Paper No. 191-14
Presentation Time: 2:30 PM-6:30 PM
SHELL ULTRASTRUCTURE AND ONTOGENY OF ORGANOPHOSPHATIC BRACHIOPODS FROM THE LOWER CAMBRIAN OF SOUTH AUSTRALIA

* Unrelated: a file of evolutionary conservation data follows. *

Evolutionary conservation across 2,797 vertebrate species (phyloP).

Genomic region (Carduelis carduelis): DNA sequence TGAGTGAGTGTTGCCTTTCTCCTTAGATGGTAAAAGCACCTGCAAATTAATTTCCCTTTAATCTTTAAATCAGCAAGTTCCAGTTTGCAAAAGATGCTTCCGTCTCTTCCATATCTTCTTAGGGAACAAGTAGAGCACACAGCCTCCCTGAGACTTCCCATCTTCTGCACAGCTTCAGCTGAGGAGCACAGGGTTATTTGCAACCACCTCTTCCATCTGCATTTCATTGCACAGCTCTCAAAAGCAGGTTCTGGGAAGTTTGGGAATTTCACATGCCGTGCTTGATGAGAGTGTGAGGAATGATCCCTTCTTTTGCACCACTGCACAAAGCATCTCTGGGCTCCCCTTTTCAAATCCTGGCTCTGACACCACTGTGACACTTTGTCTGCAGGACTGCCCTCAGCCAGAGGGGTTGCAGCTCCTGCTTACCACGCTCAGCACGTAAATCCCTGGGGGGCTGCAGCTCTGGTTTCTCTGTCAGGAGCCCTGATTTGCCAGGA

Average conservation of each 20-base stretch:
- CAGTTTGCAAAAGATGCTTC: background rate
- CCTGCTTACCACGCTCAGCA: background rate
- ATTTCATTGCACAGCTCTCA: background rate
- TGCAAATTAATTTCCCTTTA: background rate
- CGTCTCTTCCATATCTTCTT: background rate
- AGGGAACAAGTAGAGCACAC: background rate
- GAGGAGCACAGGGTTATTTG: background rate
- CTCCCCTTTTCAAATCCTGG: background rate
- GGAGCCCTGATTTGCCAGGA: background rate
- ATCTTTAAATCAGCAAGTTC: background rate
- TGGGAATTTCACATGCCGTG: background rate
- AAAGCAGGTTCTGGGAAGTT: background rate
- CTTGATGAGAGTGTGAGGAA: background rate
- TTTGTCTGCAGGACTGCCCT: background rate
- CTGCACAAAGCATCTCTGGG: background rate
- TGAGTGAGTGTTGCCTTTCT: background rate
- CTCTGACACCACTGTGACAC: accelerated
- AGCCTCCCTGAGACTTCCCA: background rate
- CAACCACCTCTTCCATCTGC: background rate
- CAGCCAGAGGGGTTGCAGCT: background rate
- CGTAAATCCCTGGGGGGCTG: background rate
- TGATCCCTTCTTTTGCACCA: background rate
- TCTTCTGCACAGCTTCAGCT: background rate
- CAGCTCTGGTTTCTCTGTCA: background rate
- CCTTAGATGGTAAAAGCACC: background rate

Phosphatic linguliform brachiopods are an abundant constituent of the lower Cambrian shelly faunas of South Australia and are typically represented by thin-shelled and fragile forms. Exceptions to this include the multi-layered and thickened valves of Eodicellomus elkaniiformis, Minlatonia tuckeri, and Curdus pararaensis Holmer and Ushatinskaya in Gravestock et al. 2001. While scanning electron microscopy (SEM) has been an effective means of visualizing outward shell morphologies and characteristics for taxonomic description, our understanding of the internal ultrastructure and ontogeny of these thick-shelled brachiopod taxa has been limited. As revealed by fractured specimens, distinct layered muscle platforms present in both valves exhibit several large internal void spaces that were likely filled with a chitinous organic matrix in life. Using combined SEM and x-ray tomographic microscopy (micro-CT) we document the entire shell ultrastructure and morphology of these respective taxa for the first time. Micro-CT permits detailed visualization of individual accretionary layers, which allows us to 1) characterize the growth of the secondary and tertiary layers of the shell, 2) document the shape and size of void spaces and determine whether these are being overemphasized due to taphonomic processes, and 3) estimate volumetric contributions of baculate and lamina shell layers to the overall shell structure. These new insights into the shell construction of early brachiopod genera contribute additional details and characters necessary for further taxonomic and phylogenetic analyses.